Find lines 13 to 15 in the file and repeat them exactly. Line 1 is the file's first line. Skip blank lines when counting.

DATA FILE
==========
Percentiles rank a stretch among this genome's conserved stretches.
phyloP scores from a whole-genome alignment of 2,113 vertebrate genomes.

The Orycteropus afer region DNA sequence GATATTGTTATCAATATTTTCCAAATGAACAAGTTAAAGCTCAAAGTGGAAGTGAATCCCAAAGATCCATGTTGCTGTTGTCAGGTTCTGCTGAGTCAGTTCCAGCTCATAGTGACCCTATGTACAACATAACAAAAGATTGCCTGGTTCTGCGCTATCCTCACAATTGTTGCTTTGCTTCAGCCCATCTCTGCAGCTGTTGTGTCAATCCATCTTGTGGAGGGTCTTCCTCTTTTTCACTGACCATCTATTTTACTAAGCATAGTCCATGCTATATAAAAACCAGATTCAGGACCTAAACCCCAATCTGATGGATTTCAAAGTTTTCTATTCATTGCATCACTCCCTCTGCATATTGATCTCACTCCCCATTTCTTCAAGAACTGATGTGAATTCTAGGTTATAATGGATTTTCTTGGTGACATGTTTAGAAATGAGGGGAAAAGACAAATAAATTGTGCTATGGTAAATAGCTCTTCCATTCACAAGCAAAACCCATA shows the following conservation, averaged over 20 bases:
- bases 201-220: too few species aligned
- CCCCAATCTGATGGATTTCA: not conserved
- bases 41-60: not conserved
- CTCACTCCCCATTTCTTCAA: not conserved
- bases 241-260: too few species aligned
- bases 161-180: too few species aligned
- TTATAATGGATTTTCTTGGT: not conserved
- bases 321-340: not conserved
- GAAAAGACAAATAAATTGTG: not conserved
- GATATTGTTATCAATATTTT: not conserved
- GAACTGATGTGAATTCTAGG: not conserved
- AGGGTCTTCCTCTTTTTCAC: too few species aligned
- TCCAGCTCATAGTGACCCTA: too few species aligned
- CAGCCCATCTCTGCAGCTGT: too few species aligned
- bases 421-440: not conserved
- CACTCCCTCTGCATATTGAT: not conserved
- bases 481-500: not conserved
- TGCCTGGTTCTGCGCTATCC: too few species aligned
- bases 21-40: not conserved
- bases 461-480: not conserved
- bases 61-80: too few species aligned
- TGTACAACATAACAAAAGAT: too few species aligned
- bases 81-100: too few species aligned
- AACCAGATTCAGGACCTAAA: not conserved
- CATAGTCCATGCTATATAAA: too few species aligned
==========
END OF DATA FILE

- GATATTGTTATCAATATTTT: not conserved
- GAACTGATGTGAATTCTAGG: not conserved
- AGGGTCTTCCTCTTTTTCAC: too few species aligned